As for me, like I said I have no interest in portraying the 1940s myself, for it was my parents era (my father was a WWII veteran, stationed in Okinawa), and to replicate their lives, for me, would be, simply put, weird. I grew up hearing their stories first-hand, and as interesting as they were, I have no want to reenact that time; I prefer the pre-electric eras - those days before the electric light, before the automobile, before telephones and phonographs, before movies and radio...
As for these two lovely ladies you see on the left, here, they continue on in the 1860s as well. And, who knows? Maybe I can entice them to join me in the 1770s one day.
And thank you both for allowing me usage of your photos!

Before We Leave Dept:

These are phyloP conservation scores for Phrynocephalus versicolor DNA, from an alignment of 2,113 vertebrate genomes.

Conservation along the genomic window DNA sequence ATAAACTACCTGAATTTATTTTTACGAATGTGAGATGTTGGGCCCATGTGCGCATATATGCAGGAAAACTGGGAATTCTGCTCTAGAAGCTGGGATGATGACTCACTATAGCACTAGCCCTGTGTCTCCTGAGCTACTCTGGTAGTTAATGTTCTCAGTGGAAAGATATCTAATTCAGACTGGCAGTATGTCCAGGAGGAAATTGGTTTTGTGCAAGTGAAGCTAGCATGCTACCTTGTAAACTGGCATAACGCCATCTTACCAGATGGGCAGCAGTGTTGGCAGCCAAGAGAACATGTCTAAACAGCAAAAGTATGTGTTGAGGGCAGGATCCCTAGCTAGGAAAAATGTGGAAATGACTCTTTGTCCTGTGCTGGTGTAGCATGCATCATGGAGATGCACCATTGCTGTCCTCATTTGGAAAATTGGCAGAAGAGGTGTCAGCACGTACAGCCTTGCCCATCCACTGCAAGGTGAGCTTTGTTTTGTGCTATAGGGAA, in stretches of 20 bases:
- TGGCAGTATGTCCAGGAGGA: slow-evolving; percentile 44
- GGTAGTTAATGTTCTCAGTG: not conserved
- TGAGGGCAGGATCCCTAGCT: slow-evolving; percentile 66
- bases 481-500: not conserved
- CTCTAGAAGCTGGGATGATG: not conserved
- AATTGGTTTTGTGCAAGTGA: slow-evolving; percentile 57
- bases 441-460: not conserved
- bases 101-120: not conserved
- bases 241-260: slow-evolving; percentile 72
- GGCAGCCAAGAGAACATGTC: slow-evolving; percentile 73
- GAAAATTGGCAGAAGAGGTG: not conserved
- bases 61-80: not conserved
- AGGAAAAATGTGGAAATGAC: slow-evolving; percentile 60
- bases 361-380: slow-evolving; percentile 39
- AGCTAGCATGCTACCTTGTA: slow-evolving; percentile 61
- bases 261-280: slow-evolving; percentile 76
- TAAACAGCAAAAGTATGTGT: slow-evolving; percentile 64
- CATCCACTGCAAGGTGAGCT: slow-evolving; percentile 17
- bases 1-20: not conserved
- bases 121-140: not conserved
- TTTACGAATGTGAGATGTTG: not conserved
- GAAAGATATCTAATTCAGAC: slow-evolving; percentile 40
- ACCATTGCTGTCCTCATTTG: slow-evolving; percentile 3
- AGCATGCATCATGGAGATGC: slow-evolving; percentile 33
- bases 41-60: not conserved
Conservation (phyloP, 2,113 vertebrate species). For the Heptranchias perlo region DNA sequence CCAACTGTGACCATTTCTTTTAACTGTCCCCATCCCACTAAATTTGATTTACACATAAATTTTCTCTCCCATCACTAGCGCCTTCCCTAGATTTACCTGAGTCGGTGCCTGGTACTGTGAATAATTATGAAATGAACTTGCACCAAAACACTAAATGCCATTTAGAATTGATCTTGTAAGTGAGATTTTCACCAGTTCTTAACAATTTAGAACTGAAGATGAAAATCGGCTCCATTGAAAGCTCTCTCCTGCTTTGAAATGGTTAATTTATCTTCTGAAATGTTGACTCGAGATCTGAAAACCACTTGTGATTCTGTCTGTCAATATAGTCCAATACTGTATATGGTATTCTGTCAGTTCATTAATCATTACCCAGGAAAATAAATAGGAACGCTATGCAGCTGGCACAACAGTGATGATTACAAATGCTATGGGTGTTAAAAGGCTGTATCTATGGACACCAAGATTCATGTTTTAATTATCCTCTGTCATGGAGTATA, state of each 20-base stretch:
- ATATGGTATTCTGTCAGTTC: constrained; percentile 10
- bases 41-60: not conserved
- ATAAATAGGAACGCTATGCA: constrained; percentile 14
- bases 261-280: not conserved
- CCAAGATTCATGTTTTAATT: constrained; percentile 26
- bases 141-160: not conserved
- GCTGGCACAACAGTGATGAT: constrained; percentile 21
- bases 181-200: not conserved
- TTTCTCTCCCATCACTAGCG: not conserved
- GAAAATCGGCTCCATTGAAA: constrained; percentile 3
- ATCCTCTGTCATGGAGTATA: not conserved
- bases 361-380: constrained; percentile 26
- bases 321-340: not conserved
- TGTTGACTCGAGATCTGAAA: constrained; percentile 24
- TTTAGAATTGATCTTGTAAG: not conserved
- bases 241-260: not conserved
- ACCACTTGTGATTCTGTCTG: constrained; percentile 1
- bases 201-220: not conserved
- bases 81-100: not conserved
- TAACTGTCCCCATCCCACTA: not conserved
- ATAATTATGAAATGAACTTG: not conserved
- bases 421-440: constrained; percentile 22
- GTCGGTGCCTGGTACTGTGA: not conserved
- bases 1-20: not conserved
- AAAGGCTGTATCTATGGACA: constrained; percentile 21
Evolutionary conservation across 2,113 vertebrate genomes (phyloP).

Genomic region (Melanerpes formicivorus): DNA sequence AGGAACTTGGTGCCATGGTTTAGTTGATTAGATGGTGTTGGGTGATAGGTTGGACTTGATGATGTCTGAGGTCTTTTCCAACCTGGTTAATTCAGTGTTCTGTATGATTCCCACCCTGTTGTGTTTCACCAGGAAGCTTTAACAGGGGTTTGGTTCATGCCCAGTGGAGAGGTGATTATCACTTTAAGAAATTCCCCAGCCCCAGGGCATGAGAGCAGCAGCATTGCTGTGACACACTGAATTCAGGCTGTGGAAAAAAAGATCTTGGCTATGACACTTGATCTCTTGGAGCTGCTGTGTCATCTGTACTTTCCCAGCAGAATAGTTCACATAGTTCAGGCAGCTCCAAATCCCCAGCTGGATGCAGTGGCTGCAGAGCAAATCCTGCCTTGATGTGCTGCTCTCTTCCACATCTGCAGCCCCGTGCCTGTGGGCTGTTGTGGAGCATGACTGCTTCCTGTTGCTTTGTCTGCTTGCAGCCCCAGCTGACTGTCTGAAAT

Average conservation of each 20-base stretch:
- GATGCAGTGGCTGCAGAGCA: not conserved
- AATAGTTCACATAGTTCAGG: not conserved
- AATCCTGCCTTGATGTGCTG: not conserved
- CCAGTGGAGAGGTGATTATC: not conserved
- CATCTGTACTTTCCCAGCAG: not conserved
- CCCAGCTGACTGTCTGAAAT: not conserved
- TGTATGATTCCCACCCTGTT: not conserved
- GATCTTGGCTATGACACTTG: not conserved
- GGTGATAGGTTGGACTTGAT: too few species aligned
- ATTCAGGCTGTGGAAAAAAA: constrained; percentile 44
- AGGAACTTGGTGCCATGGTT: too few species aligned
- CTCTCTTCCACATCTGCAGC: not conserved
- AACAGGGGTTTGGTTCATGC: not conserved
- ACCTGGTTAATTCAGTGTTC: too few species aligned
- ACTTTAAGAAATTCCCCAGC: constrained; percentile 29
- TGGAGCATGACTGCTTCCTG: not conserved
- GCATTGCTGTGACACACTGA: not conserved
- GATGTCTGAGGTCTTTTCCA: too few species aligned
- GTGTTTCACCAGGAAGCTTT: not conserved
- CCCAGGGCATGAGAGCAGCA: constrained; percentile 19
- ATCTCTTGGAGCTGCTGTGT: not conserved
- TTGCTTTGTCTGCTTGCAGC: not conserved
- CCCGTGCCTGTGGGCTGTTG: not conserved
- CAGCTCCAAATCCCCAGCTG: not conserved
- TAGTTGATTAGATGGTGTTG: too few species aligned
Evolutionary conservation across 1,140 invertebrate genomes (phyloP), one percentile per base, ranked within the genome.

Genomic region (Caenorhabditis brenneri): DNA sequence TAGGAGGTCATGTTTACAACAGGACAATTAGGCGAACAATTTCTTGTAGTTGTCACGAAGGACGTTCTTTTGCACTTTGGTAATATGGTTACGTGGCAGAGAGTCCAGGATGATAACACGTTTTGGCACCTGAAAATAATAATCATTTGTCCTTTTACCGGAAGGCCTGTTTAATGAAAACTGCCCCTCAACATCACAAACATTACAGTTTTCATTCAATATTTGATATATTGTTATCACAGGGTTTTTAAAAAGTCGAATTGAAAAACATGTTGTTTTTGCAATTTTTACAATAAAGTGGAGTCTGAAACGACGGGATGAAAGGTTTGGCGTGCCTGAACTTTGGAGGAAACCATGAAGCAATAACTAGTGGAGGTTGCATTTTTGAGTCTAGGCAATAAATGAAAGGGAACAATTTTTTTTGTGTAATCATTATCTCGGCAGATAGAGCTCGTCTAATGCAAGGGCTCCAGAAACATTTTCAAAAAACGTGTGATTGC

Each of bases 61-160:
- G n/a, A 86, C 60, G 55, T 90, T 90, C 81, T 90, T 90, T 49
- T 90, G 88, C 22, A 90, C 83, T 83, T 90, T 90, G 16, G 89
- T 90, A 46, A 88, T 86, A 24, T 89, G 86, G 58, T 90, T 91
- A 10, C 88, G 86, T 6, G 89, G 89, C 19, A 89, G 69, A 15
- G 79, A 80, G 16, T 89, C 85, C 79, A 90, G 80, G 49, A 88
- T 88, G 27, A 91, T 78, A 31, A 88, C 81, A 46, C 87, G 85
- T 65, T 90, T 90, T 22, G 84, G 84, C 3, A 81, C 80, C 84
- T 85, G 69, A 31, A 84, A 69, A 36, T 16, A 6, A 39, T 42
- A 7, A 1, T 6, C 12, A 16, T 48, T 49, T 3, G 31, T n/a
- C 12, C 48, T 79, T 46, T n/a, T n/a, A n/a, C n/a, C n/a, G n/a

Kudos to a few other friends of mine who also enjoy spending time in the both the 1940s as well as the 1860s:
Jennifer is another friend who found a
passion for WWII fashion and history.
 I'll never forget when she called me up after her first reenactment, all on fire with excitement about how she found her place in time. I could hear the passion in her, much like it is with me and colonial, and I hope she will be able to follow that passion as far as it can take her.
You go for it, my friend!
Here is Jennifer with Larissa, both of whom took part
in a Rosie the Riveter gathering. In fact, they broke the
record for the most Rosie's gathered in one place:
(From the Guinness Book of World Records): The largest gathering of people dressed as Rosie the Riveter is 3,734, and was achieved by the Yankee Air Museum (USA) at the EMU Convocation Center in Ypsilanti, Michigan, USA, on 14 October 2017.